Twenty Percent of Primetime TV is Watched Online
This number is an average representing IMMI's measurement of "3,000 teens and adults'" viewing habits of "fourteen primetime shows on two major networks during the fall of 2007 and spring of 2008." We feel that this dataset of only 14 primetime shows and two networks is actually too small to accurately generate an overall sense of people's viewing habits. As the report itself states, online viewing depends on "the genre of the content and the amount of time the show has been on the air." In other words, not all TV shows are created equal. In fact, as we reported last month, the season finale of Lost had almost as many people downloading the episode via BitTorrent as watched it live during the original broadcast. We advise to take the data generated from this report with a grain of salt; but the trends it hints at are nevertheless illuminating...
| Credit: IMMI|
Contrary to what you might think, the largest age group watching "online episodic content" is not teenagers. In fact, 13 to 17-year olds represented the smallest size of the study's age groups. The age group most often watching primetime TV shows online is 25 to 44-year olds. And it even turns out that the 25 to 44-year olds are more likely to watch online than watch the shows on TV. Based on other metrics collected in the report, the demographic profile of the type of person most likely to watch "primetime shows online" is a 25 to 34-year old, caucasian, woman, making between $40K and $80K, with a college degree. Interestingly, the study also found that "those who view episodes online watch less television in general," and are "less likely to use a DVR."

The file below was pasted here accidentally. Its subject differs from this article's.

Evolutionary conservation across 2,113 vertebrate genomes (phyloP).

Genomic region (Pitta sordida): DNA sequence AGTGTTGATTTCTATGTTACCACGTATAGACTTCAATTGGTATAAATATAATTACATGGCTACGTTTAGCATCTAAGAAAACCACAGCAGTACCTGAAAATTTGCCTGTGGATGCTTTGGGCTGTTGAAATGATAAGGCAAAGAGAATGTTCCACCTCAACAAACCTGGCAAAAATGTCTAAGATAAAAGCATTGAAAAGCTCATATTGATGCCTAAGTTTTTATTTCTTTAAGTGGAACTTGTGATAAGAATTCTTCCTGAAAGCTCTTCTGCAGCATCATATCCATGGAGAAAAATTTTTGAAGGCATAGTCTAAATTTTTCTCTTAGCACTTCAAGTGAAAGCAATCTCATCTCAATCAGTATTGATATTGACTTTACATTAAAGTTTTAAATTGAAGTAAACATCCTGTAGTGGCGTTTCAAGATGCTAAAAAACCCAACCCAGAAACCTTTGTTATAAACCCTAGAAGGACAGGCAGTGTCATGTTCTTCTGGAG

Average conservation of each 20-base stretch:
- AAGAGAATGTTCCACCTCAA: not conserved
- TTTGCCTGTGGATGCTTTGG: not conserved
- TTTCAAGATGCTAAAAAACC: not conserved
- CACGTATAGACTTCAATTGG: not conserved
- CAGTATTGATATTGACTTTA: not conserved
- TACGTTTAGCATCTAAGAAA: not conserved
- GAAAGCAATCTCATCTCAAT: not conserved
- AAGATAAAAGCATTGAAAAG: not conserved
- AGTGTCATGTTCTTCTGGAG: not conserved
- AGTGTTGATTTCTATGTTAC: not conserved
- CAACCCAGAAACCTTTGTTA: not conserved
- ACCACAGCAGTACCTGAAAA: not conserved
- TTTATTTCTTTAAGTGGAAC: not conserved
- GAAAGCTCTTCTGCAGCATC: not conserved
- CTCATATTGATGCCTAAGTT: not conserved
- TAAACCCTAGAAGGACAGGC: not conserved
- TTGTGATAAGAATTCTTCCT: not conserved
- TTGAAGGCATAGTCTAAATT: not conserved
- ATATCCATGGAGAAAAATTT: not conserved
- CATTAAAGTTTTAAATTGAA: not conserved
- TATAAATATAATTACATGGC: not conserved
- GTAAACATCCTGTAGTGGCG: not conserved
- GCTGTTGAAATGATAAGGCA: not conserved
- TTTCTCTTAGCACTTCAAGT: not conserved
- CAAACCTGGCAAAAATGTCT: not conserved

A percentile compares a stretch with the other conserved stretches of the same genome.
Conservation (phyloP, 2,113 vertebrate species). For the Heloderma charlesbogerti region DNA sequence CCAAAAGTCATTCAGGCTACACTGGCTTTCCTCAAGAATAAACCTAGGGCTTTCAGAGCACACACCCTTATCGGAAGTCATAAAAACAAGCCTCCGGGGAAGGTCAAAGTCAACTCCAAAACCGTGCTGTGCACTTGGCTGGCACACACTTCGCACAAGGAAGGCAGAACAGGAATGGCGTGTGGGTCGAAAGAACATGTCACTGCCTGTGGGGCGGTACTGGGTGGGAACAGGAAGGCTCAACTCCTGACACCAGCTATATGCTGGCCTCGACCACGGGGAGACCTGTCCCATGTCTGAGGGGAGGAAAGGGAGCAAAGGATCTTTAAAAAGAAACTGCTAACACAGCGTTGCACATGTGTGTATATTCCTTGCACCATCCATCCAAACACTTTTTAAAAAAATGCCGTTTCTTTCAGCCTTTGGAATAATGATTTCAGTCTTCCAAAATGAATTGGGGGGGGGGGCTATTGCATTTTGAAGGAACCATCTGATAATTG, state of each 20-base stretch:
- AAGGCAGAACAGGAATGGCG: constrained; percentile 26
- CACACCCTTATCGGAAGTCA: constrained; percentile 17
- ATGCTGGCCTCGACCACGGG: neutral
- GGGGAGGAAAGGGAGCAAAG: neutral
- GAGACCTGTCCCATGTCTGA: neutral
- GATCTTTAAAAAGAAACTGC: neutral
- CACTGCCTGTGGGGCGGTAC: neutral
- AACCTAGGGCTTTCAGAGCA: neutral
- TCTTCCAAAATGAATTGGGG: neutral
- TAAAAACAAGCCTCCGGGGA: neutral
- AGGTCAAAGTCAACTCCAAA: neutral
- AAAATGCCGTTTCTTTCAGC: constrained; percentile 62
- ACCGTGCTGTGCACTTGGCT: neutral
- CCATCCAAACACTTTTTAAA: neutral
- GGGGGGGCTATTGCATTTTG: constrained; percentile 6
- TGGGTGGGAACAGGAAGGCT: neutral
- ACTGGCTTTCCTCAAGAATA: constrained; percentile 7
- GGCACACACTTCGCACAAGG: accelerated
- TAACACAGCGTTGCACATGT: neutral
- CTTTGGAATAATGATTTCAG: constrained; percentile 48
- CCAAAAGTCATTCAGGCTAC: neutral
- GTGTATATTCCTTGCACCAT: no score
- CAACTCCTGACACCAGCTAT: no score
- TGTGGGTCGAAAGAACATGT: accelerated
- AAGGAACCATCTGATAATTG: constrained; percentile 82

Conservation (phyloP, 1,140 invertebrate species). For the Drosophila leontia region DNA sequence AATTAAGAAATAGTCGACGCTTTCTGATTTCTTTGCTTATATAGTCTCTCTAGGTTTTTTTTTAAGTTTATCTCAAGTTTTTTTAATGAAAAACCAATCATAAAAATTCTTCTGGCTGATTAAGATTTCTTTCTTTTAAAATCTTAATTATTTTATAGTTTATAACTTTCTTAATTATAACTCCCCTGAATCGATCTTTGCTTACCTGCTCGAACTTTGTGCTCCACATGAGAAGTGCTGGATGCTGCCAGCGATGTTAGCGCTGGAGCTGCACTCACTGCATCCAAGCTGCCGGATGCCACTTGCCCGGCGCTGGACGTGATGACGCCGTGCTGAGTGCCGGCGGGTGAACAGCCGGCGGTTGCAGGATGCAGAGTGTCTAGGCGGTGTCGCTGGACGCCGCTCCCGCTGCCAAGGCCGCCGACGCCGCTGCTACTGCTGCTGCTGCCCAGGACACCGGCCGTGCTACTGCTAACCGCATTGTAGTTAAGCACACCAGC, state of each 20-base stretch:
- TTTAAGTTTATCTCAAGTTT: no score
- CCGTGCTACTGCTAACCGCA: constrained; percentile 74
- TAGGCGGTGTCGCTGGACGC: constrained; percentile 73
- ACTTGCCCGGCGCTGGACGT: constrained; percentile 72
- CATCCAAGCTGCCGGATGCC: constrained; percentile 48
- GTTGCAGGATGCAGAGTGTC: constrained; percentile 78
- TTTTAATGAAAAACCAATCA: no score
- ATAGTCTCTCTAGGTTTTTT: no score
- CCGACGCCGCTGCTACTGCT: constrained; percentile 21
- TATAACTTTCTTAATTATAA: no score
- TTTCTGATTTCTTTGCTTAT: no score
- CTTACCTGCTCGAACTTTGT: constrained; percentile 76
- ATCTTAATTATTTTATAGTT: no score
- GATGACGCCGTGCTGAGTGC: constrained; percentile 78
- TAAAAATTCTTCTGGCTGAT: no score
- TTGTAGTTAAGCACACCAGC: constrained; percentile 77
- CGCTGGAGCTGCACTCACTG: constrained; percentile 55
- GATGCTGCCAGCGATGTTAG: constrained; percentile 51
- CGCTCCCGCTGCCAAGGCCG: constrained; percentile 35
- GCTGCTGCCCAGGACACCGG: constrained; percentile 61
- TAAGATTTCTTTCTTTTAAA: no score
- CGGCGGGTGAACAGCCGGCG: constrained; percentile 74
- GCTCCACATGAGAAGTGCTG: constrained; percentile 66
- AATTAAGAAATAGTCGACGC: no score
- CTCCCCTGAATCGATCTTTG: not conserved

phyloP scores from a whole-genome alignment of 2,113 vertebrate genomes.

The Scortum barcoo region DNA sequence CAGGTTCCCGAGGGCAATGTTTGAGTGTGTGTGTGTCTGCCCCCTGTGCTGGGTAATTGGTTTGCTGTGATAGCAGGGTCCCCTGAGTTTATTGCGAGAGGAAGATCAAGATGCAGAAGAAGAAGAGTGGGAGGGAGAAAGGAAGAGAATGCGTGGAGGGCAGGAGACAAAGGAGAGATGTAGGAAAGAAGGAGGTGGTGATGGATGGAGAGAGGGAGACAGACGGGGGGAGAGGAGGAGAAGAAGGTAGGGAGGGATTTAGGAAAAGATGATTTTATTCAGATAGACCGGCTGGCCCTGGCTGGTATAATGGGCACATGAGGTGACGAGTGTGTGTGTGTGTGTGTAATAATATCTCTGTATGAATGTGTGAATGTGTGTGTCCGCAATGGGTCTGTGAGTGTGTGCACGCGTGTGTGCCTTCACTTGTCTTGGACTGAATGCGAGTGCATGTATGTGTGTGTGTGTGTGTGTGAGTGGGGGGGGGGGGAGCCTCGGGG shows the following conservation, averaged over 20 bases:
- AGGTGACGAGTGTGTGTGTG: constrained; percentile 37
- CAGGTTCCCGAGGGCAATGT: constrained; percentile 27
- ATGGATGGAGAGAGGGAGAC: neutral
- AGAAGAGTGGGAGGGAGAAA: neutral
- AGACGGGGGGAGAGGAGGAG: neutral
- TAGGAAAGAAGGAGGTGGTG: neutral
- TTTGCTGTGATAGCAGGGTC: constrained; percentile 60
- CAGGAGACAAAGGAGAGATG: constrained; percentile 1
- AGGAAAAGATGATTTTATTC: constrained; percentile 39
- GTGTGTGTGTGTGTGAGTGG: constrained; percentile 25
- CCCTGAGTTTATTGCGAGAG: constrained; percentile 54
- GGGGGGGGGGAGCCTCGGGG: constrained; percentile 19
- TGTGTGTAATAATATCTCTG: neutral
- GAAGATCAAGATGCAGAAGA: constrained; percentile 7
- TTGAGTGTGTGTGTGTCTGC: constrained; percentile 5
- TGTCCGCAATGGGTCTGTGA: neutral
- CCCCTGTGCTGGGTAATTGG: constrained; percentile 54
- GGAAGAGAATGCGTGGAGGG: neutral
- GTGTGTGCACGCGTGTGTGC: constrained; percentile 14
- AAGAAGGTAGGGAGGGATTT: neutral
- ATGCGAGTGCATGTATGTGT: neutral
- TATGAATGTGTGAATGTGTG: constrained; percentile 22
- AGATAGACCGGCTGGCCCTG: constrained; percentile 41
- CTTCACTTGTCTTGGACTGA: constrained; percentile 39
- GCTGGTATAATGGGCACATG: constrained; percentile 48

IMMI collects data by essentially "listening in" on the subjects, with their permission. Subjects are given special cell phones that record ambient audio:
"The IMMI phone randomly samples 10 seconds of room audio every 30 seconds. These samples are converted to digital signatures, which are uploaded continuously to the IMMI servers.
By matching the signatures, IMMI couples media broadcasts with the individuals who are exposed to them. The process takes just a few seconds."
The idea of having ambient audio recorded every 30 seconds might give some concern over privacy. IMMI claims that what people say is never tracked. Those conversations, however, are saved on IMMI's servers along with the rest of the audio samples collected. Collecting data in this fashion has its advantages: as long as the subject brings the charged and powered-on cell phone with them wherever they go, data can be collected at out-of-home locations as well.